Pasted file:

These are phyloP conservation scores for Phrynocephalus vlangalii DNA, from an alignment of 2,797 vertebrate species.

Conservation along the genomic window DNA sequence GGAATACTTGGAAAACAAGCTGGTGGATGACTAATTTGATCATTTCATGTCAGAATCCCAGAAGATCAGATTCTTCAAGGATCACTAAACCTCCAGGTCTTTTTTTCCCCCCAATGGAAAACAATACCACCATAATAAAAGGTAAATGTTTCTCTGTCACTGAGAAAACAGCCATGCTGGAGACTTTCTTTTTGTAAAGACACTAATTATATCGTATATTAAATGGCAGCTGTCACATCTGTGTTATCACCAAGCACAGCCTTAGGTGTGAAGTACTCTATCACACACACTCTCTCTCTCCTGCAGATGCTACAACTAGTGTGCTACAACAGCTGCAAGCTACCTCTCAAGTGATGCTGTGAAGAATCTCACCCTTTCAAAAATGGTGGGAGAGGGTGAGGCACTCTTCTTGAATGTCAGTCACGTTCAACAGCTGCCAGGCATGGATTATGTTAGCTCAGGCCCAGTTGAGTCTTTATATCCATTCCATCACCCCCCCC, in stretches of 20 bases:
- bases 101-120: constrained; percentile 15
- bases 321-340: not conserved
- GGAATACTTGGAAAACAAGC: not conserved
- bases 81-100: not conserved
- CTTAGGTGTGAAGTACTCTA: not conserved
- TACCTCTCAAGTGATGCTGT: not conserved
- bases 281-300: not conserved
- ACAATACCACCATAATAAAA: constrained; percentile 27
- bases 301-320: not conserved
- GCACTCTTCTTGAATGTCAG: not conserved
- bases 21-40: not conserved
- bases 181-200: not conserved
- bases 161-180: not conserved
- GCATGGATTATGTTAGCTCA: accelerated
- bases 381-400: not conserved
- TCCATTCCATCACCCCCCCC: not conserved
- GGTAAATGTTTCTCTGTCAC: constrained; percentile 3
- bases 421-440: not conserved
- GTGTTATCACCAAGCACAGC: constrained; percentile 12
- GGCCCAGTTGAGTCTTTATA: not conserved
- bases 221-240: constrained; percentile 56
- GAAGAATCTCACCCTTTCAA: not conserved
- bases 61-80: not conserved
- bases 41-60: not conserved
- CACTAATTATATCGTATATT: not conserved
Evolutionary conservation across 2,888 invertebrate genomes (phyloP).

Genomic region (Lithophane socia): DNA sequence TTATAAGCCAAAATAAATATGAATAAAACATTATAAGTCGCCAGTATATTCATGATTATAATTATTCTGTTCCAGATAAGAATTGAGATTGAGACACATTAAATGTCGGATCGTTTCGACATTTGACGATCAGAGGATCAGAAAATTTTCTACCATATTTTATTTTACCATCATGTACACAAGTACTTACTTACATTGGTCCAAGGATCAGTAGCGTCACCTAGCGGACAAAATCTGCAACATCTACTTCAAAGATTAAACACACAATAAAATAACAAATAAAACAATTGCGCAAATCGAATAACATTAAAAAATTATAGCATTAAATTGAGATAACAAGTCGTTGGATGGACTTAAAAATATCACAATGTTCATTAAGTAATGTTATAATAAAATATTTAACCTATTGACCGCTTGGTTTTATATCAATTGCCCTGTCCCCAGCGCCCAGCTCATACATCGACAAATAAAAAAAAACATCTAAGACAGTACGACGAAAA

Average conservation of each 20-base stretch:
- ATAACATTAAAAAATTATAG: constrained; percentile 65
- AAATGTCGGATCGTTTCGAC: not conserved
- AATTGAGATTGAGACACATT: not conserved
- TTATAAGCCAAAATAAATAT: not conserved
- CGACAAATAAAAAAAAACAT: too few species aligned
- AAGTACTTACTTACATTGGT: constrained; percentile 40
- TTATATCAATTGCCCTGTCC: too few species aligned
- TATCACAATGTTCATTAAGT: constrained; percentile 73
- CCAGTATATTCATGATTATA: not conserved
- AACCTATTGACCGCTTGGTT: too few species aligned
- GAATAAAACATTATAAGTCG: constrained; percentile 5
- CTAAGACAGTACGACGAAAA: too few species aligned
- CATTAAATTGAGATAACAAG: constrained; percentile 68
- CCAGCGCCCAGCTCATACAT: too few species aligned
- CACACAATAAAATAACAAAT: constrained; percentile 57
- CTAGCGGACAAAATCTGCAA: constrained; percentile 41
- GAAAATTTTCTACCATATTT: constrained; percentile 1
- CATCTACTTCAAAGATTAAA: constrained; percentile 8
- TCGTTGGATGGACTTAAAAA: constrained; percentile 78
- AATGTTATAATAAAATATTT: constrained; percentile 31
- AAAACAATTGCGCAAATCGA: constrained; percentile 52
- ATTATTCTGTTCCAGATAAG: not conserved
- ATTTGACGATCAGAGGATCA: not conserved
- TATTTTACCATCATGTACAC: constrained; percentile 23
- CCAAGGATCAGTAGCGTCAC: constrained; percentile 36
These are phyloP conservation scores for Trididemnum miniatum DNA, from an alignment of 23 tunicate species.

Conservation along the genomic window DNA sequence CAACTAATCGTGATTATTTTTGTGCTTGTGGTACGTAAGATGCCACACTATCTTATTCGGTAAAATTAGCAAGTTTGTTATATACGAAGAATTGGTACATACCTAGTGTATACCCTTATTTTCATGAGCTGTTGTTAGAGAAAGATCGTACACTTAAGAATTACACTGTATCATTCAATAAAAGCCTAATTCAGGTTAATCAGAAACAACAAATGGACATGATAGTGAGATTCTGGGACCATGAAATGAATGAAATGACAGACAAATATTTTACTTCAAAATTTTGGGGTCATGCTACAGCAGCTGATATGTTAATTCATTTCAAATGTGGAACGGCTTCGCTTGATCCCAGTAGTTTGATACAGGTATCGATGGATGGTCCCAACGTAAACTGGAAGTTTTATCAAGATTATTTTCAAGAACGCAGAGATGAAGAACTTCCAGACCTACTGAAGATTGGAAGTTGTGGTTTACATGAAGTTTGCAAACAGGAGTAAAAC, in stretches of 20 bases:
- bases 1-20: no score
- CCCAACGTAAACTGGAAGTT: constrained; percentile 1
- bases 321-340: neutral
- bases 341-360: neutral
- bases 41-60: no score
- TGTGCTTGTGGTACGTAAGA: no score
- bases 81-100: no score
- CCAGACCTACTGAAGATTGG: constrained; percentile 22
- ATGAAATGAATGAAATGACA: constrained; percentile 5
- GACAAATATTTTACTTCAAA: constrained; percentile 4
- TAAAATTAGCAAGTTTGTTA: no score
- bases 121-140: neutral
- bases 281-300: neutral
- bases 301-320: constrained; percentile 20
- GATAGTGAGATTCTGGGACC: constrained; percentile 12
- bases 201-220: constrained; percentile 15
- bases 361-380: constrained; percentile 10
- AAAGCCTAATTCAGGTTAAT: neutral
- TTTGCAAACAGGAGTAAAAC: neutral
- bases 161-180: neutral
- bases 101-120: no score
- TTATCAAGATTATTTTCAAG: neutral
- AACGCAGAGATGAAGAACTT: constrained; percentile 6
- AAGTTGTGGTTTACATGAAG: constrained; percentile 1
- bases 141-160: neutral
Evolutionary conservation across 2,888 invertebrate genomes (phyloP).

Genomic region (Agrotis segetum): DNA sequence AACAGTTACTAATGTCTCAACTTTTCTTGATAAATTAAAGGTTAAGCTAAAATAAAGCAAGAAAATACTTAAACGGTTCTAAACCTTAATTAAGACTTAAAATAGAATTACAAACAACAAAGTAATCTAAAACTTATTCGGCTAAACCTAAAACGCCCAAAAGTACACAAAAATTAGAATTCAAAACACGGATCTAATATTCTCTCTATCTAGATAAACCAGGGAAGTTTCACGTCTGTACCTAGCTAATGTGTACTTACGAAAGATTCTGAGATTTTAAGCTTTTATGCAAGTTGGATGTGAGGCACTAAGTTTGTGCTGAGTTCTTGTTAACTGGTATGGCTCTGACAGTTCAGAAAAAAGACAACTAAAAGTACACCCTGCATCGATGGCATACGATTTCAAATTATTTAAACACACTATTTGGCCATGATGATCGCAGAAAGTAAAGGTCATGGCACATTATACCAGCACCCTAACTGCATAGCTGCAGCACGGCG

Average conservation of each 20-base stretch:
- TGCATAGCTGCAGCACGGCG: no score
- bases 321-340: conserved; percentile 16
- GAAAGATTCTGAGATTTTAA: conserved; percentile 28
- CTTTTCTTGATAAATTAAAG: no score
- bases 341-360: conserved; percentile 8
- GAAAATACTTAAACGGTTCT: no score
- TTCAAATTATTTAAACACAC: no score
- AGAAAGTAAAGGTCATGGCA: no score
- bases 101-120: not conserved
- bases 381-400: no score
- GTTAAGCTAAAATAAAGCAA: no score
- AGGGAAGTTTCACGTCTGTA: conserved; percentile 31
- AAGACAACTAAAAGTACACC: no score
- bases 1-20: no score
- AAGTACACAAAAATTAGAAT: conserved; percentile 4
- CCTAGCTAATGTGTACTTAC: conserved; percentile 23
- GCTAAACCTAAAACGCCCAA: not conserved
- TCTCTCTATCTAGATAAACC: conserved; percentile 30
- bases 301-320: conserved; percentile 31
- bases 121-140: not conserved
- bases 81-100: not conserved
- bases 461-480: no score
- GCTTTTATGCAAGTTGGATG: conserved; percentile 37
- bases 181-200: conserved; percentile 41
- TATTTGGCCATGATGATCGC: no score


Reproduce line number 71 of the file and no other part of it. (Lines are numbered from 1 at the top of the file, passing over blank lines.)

- bases 301-320: constrained; percentile 20